On Nov. 15, CTU members across the district demonstrated to CPS our ingenuity, wherewithal, and need to teach outside the confines of the Skyline curriculum with teacher-created content instead. On that day, educators taught indigenous history, elevated homelessness awareness month, and engaged newcomer students.

We came together to demonstrate that no scripted curriculum can possibly reflect the needs of our students and school communities despite an increase in mandates by networks to never deviate from Skyline.

The entire building at Nash Elementary refused to teach Skyline en masse. According to delegate and executive board member Sylvelia Pittman, “Nash had an amazing day of No Skyline Lessons. So proud of my colleagues.” The school began its non-Skyline day with five minutes of “calm classroom” time. Following that, individual classes focused on social and emotional learning activities.

At Haines Elementary, eighth grade students designed websites to articulate and share the ways in which students have power in their communities. They conducted research, assembled visual aids to communicate their data, and discussed their findings as they planned next steps.

Haines Elementary School teacher Michelle Wright with her students.

Michelle Wright

Michelle Wright’s seventh grade ELA students at Haines compared and contrasted specific scenes in two different graphic novels about growing up Chinese-American. The narrators in both books encounter significant challenges, but they also find their strength from their families and home culture, even as they sometimes feel different from their peers.

And Haines kindergarten teacher Jeannine Woods made a wide range of reading materials available to her students to ensure a culturally relevant curriculum that is also challenging and effective in supporting their literacy development.

At Sauganash Elementary, Vicki Kurzydlo taught her sixth and seventh grade English Language Arts students about Native history and culture, as part of Native American Heritage Month. She led a discussion with her students about how language evolves, especially as it applies to ethnic and cultural groups.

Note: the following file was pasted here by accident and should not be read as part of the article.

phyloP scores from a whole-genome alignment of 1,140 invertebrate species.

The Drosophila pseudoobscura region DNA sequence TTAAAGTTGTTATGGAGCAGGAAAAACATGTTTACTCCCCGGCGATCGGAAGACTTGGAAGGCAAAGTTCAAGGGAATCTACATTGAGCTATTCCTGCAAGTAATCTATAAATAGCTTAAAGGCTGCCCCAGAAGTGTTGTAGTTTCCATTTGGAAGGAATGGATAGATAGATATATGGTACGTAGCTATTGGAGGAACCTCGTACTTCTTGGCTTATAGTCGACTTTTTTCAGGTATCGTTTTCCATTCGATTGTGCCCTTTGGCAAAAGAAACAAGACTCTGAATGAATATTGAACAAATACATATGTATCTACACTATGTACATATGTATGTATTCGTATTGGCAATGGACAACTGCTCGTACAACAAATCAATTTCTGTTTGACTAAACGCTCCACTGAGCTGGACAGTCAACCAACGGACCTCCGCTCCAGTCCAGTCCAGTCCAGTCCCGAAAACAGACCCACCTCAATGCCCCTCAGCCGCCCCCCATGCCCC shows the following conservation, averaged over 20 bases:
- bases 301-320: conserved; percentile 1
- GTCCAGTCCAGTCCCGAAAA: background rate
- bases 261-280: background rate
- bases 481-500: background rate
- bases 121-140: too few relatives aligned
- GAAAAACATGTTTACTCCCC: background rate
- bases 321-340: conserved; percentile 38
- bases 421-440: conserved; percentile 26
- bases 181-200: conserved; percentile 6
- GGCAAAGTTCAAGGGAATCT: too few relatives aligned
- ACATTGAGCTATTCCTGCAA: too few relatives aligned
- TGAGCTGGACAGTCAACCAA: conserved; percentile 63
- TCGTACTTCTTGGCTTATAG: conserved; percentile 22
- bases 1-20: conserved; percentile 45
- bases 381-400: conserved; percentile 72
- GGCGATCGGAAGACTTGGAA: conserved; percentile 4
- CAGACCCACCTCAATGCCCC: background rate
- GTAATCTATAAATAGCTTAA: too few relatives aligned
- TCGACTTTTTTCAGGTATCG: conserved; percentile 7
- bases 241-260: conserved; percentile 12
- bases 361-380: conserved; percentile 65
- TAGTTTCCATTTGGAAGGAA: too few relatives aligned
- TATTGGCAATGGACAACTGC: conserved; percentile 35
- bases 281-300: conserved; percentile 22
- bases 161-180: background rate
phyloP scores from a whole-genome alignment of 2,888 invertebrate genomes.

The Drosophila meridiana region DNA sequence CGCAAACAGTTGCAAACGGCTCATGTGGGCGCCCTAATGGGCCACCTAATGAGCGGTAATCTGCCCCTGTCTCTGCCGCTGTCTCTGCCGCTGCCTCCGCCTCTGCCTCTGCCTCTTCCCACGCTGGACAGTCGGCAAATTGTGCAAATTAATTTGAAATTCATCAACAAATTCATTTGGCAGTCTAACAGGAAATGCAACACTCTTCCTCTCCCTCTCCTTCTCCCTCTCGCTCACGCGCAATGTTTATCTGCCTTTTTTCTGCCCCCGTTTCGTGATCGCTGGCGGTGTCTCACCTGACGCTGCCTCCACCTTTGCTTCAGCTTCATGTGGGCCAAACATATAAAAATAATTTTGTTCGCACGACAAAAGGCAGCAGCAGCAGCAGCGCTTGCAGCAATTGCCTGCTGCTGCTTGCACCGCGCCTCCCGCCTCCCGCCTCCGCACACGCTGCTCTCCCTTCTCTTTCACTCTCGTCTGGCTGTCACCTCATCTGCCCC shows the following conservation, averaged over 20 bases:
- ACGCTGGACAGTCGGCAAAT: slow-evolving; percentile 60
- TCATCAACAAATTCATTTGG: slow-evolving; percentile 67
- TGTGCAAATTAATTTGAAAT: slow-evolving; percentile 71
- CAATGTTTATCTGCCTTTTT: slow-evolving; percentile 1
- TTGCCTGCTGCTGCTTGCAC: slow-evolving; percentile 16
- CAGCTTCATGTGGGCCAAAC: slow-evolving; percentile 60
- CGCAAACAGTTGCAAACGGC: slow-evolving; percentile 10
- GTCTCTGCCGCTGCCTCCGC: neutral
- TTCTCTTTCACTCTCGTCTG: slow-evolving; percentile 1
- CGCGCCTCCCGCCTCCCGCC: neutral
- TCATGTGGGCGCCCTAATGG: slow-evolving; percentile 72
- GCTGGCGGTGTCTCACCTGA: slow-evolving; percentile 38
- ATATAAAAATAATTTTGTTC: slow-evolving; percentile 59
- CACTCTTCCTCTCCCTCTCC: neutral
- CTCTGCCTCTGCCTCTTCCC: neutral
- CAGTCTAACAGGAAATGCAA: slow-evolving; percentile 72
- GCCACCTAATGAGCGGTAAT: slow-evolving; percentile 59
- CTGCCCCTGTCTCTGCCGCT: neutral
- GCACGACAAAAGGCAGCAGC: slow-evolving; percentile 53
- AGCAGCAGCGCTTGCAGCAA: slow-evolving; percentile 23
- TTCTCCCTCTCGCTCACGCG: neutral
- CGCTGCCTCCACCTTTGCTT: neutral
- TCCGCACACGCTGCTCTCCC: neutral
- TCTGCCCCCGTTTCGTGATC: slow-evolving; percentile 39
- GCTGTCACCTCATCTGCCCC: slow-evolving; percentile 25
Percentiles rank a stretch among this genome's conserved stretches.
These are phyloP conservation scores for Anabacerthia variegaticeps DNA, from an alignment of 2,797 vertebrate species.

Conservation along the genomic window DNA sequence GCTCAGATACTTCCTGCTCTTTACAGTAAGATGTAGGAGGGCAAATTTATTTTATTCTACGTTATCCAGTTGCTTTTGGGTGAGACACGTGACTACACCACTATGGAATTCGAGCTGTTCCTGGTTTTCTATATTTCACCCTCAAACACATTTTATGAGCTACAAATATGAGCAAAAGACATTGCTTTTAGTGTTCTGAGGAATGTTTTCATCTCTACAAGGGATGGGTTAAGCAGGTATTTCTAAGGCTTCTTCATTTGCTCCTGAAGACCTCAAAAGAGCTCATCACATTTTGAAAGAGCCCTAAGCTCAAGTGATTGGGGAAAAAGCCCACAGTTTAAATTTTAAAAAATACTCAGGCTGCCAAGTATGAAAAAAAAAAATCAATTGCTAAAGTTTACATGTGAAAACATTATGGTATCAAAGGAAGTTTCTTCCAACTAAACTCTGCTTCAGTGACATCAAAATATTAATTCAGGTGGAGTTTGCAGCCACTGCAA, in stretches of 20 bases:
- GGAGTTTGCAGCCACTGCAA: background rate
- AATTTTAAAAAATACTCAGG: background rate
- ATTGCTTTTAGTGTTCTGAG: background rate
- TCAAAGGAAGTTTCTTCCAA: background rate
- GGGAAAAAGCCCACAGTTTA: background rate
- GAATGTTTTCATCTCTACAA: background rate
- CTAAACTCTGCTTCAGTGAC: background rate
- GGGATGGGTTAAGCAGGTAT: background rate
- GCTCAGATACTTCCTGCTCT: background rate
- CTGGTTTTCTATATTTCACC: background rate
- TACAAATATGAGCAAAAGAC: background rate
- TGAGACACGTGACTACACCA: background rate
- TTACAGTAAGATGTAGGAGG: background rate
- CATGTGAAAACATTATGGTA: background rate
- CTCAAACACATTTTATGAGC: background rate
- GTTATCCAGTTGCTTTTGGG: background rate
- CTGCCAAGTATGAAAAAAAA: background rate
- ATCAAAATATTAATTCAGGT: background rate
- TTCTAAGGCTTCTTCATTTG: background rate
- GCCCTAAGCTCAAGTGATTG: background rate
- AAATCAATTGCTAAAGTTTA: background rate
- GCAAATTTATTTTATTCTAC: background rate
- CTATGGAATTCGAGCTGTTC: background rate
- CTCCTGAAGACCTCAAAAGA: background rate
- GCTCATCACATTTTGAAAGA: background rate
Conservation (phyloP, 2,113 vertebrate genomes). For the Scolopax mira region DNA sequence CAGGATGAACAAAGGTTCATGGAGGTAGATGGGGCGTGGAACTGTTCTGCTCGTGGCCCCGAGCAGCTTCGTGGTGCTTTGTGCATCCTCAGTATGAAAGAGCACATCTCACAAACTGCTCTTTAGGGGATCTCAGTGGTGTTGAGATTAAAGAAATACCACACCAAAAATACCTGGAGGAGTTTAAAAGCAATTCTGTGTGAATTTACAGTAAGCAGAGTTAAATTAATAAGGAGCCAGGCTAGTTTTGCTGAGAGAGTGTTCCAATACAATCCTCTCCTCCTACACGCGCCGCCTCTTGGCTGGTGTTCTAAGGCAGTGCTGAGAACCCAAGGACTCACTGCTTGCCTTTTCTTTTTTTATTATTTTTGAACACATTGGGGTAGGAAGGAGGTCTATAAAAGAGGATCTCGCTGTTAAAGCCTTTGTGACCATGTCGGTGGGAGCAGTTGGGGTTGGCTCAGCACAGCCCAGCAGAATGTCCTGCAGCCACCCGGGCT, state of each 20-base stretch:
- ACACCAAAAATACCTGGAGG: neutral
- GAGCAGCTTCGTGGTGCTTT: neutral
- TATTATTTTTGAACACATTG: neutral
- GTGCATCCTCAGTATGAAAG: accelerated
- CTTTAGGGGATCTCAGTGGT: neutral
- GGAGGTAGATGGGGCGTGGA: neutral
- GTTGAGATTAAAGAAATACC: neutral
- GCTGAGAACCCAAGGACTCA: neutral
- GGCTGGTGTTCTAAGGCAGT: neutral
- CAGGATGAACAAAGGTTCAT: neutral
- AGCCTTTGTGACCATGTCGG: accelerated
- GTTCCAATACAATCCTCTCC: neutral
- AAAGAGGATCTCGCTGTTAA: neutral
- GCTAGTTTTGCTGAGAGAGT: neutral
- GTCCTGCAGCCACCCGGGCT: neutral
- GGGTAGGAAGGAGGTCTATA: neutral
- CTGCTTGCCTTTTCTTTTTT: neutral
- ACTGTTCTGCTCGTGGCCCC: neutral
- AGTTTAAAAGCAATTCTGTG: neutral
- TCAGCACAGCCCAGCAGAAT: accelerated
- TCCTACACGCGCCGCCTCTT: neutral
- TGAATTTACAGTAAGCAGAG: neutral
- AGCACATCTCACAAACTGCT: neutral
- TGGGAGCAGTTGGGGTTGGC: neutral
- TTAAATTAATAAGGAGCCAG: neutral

Photo of Sauganash Elementary school teacher Vicki Kurzydlo holding a sign that reads: “I teach truth to cultivate love and trust.”

Vicki Kurzydlo

Kurzydlo participated in our #SkipSkyline action in solidarity with her CTU siblings. While Kurzydlo’s school doesn’t mandate Skyline, she wanted to underscore the disparity with which Skyline has been ‘soft mandated’ more often in schools outside of the far northwest side neighborhood where she teaches. She believes ALL teachers should feel encouraged to explore strong, culturally relevant curriculum beyond what comes with Skyline, and it’s vital that we stand with our CTU siblings to demand the right to #TeachTruth.

At Westinghouse College Prep, science teacher Nina Hike and her students have been learning about blood chemistry and the pioneering work of Dr. Charles Drew, a Black chemist. Drew divided whole blood into plasma, white blood cells, and red blood cells using a centrifuge to separate the components by density. He used these protocols to establish blood banks with the Red Cross that saved countless soldiers’ lives during World War II.

Hike’s students used their knowledge of Drew’s work to design their own experiments, collect and organize data, and write and revise claims, evidence, and reasoning. They also will develop and use models to explain electrostatic forces, particle theory, states of matter, buoyancy, ions, density, and solubility.

Photo of Westinghouse College Prep science teacher Nina Hike in her classroom.

Nina Hike

Hike and her students have used the knowledge gained from this unit to organize blood drives at Westinghouse and CTU, demonstrating the capability of our members to impact their school communities and our city as a whole when given the freedom to develop culturally relevant, engaging, and rigorous curriculum.